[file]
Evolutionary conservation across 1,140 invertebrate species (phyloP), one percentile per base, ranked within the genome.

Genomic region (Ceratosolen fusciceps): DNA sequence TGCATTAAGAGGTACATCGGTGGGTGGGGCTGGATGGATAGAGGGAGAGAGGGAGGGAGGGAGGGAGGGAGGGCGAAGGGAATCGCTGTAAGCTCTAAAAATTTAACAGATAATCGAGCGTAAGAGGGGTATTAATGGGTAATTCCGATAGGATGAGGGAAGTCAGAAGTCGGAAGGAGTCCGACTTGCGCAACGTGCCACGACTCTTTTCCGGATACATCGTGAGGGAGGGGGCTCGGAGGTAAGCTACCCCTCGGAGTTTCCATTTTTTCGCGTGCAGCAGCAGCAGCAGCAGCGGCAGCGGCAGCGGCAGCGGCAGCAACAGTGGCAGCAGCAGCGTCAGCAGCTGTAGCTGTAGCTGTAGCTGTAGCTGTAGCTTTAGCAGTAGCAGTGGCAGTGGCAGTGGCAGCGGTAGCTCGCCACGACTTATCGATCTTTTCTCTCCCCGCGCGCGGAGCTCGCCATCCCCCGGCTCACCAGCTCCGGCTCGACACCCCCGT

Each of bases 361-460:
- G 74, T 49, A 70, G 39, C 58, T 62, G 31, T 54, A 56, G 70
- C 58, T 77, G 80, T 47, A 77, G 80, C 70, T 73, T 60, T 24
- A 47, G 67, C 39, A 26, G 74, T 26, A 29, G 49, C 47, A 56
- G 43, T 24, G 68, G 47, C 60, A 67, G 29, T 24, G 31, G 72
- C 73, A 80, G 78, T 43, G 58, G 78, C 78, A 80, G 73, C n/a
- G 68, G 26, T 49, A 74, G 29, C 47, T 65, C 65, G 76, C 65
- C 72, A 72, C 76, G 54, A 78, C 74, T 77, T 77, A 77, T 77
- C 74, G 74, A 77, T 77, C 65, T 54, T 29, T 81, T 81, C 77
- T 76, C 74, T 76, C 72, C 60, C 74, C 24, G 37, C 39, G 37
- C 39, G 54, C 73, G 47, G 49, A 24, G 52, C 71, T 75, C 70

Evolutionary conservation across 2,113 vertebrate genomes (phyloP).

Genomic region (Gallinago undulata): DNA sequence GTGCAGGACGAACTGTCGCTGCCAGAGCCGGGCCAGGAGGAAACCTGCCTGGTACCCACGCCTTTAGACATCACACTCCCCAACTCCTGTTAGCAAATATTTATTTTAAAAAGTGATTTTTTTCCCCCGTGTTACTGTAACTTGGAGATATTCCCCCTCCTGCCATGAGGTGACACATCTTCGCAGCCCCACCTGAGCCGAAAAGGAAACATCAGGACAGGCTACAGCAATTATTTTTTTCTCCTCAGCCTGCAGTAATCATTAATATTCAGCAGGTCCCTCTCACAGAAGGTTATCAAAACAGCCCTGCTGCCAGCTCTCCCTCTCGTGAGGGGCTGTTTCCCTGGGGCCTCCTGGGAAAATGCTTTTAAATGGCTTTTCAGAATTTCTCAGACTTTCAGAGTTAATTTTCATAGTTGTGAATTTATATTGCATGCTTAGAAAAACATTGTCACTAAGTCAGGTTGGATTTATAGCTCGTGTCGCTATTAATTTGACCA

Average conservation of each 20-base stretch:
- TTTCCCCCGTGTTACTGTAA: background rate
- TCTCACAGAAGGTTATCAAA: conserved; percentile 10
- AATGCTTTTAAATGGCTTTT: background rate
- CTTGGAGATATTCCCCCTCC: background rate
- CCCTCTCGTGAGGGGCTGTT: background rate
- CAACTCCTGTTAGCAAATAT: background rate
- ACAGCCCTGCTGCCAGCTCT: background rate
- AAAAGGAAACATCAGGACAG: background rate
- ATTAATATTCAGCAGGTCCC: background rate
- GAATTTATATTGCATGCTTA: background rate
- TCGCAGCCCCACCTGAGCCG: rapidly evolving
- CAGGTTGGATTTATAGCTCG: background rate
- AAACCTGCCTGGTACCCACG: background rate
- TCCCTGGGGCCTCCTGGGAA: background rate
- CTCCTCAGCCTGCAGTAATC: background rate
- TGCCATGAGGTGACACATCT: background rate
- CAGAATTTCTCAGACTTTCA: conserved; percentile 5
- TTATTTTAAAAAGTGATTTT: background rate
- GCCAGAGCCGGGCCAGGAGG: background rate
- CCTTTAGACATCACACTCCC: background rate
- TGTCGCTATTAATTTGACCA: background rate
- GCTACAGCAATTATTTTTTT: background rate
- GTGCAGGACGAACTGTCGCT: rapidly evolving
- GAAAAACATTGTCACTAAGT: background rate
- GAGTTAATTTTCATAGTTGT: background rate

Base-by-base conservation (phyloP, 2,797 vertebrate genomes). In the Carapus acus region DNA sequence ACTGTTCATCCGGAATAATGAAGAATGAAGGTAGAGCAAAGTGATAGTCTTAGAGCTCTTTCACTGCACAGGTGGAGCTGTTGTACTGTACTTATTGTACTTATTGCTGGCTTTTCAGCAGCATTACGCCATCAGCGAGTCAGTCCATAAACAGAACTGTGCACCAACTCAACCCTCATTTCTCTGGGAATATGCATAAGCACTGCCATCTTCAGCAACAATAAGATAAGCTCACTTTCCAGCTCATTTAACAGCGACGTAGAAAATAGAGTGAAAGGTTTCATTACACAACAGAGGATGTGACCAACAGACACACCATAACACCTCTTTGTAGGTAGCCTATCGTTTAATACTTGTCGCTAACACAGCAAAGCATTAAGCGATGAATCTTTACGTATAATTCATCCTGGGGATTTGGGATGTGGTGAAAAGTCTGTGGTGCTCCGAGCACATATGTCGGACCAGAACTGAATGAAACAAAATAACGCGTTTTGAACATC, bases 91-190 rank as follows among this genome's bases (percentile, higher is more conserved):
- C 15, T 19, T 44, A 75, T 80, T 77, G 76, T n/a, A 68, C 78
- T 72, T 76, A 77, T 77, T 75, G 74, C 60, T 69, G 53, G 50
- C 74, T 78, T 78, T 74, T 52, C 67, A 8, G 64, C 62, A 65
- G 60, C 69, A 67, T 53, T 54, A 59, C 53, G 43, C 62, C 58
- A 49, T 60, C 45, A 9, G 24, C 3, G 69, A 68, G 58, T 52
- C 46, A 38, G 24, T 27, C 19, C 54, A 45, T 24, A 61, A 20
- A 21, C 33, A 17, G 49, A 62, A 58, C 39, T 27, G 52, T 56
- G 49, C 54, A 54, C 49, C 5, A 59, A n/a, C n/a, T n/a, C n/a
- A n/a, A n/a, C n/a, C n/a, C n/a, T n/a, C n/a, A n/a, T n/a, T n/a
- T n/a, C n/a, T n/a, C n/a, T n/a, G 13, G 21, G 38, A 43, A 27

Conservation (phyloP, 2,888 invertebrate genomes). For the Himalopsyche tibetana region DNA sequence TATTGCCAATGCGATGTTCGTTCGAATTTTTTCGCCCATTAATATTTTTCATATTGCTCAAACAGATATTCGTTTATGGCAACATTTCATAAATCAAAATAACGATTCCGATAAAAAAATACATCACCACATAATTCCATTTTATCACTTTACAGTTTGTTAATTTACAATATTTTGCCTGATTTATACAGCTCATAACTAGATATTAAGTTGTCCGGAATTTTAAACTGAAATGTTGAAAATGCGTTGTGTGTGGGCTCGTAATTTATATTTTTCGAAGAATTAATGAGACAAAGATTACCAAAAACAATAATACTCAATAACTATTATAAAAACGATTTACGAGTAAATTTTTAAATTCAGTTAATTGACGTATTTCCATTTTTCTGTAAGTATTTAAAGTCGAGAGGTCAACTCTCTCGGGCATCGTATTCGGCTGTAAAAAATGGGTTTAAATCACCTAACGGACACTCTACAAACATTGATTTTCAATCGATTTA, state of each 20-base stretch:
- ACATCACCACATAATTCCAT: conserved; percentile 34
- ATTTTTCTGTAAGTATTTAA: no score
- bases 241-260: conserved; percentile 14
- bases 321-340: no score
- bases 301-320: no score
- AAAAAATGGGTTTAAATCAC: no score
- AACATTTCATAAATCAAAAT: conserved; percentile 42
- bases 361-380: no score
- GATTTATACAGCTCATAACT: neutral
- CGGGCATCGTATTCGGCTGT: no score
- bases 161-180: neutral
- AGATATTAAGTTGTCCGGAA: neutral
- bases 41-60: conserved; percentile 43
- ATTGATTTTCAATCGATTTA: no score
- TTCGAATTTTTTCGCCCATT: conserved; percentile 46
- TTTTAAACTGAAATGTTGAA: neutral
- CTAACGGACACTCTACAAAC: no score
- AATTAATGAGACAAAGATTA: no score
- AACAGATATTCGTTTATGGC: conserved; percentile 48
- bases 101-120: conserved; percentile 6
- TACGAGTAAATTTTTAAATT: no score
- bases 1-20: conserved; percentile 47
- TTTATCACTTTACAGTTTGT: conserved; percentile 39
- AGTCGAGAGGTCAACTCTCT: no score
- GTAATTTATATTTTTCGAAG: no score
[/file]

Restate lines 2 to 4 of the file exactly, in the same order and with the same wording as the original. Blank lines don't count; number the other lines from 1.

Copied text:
Genomic region (Ceratosolen fusciceps): DNA sequence TGCATTAAGAGGTACATCGGTGGGTGGGGCTGGATGGATAGAGGGAGAGAGGGAGGGAGGGAGGGAGGGAGGGCGAAGGGAATCGCTGTAAGCTCTAAAAATTTAACAGATAATCGAGCGTAAGAGGGGTATTAATGGGTAATTCCGATAGGATGAGGGAAGTCAGAAGTCGGAAGGAGTCCGACTTGCGCAACGTGCCACGACTCTTTTCCGGATACATCGTGAGGGAGGGGGCTCGGAGGTAAGCTACCCCTCGGAGTTTCCATTTTTTCGCGTGCAGCAGCAGCAGCAGCAGCGGCAGCGGCAGCGGCAGCGGCAGCAACAGTGGCAGCAGCAGCGTCAGCAGCTGTAGCTGTAGCTGTAGCTGTAGCTGTAGCTTTAGCAGTAGCAGTGGCAGTGGCAGTGGCAGCGGTAGCTCGCCACGACTTATCGATCTTTTCTCTCCCCGCGCGCGGAGCTCGCCATCCCCCGGCTCACCAGCTCCGGCTCGACACCCCCGT

Each of bases 361-460:
- G 74, T 49, A 70, G 39, C 58, T 62, G 31, T 54, A 56, G 70